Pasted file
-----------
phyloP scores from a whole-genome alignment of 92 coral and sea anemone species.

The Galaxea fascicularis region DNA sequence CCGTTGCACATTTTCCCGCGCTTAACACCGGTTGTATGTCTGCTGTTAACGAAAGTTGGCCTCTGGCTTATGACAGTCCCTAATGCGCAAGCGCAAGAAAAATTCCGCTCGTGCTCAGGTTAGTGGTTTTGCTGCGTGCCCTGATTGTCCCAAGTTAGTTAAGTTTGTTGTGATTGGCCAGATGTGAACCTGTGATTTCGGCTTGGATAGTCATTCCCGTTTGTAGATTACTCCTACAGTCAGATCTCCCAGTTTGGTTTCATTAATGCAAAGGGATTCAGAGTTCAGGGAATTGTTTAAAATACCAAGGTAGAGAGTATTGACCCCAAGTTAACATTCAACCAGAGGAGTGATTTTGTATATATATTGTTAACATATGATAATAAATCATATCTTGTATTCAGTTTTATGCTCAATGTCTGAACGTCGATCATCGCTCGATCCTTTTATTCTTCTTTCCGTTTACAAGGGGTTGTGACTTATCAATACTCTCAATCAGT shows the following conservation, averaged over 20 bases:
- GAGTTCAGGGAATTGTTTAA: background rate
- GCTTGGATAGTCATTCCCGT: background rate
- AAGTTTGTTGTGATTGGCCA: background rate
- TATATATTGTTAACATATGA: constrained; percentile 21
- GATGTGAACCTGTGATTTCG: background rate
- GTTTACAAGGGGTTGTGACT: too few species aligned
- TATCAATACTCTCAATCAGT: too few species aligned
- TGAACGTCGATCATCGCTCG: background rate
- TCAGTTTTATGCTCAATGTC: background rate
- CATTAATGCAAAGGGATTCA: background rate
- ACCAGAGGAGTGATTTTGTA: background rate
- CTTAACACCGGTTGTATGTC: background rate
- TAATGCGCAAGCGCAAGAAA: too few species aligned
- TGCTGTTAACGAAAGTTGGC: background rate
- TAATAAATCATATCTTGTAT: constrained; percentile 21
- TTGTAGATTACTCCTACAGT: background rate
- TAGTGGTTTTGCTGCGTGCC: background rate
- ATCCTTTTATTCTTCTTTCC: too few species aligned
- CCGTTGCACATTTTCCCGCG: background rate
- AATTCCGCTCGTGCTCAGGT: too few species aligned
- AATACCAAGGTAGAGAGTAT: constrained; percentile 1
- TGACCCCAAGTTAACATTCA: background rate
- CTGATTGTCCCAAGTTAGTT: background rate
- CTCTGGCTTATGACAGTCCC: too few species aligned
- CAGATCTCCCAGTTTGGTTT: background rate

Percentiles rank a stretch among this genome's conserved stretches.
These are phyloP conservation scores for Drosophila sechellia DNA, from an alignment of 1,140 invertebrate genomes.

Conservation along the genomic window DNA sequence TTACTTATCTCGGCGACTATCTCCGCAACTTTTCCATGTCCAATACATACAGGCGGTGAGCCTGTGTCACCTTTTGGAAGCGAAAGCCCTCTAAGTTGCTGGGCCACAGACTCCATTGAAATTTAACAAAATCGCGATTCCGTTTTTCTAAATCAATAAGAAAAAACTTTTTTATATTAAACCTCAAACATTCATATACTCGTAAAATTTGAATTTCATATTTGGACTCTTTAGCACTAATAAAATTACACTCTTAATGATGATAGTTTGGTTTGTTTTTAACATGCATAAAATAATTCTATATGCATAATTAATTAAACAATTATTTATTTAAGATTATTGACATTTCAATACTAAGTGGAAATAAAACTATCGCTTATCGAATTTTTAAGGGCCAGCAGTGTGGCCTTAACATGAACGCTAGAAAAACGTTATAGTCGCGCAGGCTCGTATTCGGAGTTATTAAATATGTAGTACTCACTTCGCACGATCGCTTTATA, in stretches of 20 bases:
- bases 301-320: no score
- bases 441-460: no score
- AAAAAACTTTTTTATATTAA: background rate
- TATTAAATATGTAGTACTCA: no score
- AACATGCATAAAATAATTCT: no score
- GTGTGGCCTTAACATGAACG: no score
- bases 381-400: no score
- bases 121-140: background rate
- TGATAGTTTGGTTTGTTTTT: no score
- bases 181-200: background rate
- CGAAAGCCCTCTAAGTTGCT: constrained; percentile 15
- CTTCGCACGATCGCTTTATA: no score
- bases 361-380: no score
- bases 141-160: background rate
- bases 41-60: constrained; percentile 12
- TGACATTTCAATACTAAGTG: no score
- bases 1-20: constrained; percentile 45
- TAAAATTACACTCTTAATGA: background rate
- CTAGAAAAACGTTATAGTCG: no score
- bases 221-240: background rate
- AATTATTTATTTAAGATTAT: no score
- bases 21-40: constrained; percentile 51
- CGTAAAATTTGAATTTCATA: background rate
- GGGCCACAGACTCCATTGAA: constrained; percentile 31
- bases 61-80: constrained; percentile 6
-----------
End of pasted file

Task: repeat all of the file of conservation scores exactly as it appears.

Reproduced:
phyloP scores from a whole-genome alignment of 92 coral and sea anemone species.

The Galaxea fascicularis region DNA sequence CCGTTGCACATTTTCCCGCGCTTAACACCGGTTGTATGTCTGCTGTTAACGAAAGTTGGCCTCTGGCTTATGACAGTCCCTAATGCGCAAGCGCAAGAAAAATTCCGCTCGTGCTCAGGTTAGTGGTTTTGCTGCGTGCCCTGATTGTCCCAAGTTAGTTAAGTTTGTTGTGATTGGCCAGATGTGAACCTGTGATTTCGGCTTGGATAGTCATTCCCGTTTGTAGATTACTCCTACAGTCAGATCTCCCAGTTTGGTTTCATTAATGCAAAGGGATTCAGAGTTCAGGGAATTGTTTAAAATACCAAGGTAGAGAGTATTGACCCCAAGTTAACATTCAACCAGAGGAGTGATTTTGTATATATATTGTTAACATATGATAATAAATCATATCTTGTATTCAGTTTTATGCTCAATGTCTGAACGTCGATCATCGCTCGATCCTTTTATTCTTCTTTCCGTTTACAAGGGGTTGTGACTTATCAATACTCTCAATCAGT shows the following conservation, averaged over 20 bases:
- GAGTTCAGGGAATTGTTTAA: background rate
- GCTTGGATAGTCATTCCCGT: background rate
- AAGTTTGTTGTGATTGGCCA: background rate
- TATATATTGTTAACATATGA: constrained; percentile 21
- GATGTGAACCTGTGATTTCG: background rate
- GTTTACAAGGGGTTGTGACT: too few species aligned
- TATCAATACTCTCAATCAGT: too few species aligned
- TGAACGTCGATCATCGCTCG: background rate
- TCAGTTTTATGCTCAATGTC: background rate
- CATTAATGCAAAGGGATTCA: background rate
- ACCAGAGGAGTGATTTTGTA: background rate
- CTTAACACCGGTTGTATGTC: background rate
- TAATGCGCAAGCGCAAGAAA: too few species aligned
- TGCTGTTAACGAAAGTTGGC: background rate
- TAATAAATCATATCTTGTAT: constrained; percentile 21
- TTGTAGATTACTCCTACAGT: background rate
- TAGTGGTTTTGCTGCGTGCC: background rate
- ATCCTTTTATTCTTCTTTCC: too few species aligned
- CCGTTGCACATTTTCCCGCG: background rate
- AATTCCGCTCGTGCTCAGGT: too few species aligned
- AATACCAAGGTAGAGAGTAT: constrained; percentile 1
- TGACCCCAAGTTAACATTCA: background rate
- CTGATTGTCCCAAGTTAGTT: background rate
- CTCTGGCTTATGACAGTCCC: too few species aligned
- CAGATCTCCCAGTTTGGTTT: background rate

Percentiles rank a stretch among this genome's conserved stretches.
These are phyloP conservation scores for Drosophila sechellia DNA, from an alignment of 1,140 invertebrate genomes.

Conservation along the genomic window DNA sequence TTACTTATCTCGGCGACTATCTCCGCAACTTTTCCATGTCCAATACATACAGGCGGTGAGCCTGTGTCACCTTTTGGAAGCGAAAGCCCTCTAAGTTGCTGGGCCACAGACTCCATTGAAATTTAACAAAATCGCGATTCCGTTTTTCTAAATCAATAAGAAAAAACTTTTTTATATTAAACCTCAAACATTCATATACTCGTAAAATTTGAATTTCATATTTGGACTCTTTAGCACTAATAAAATTACACTCTTAATGATGATAGTTTGGTTTGTTTTTAACATGCATAAAATAATTCTATATGCATAATTAATTAAACAATTATTTATTTAAGATTATTGACATTTCAATACTAAGTGGAAATAAAACTATCGCTTATCGAATTTTTAAGGGCCAGCAGTGTGGCCTTAACATGAACGCTAGAAAAACGTTATAGTCGCGCAGGCTCGTATTCGGAGTTATTAAATATGTAGTACTCACTTCGCACGATCGCTTTATA, in stretches of 20 bases:
- bases 301-320: no score
- bases 441-460: no score
- AAAAAACTTTTTTATATTAA: background rate
- TATTAAATATGTAGTACTCA: no score
- AACATGCATAAAATAATTCT: no score
- GTGTGGCCTTAACATGAACG: no score
- bases 381-400: no score
- bases 121-140: background rate
- TGATAGTTTGGTTTGTTTTT: no score
- bases 181-200: background rate
- CGAAAGCCCTCTAAGTTGCT: constrained; percentile 15
- CTTCGCACGATCGCTTTATA: no score
- bases 361-380: no score
- bases 141-160: background rate
- bases 41-60: constrained; percentile 12
- TGACATTTCAATACTAAGTG: no score
- bases 1-20: constrained; percentile 45
- TAAAATTACACTCTTAATGA: background rate
- CTAGAAAAACGTTATAGTCG: no score
- bases 221-240: background rate
- AATTATTTATTTAAGATTAT: no score
- bases 21-40: constrained; percentile 51
- CGTAAAATTTGAATTTCATA: background rate
- GGGCCACAGACTCCATTGAA: constrained; percentile 31
- bases 61-80: constrained; percentile 6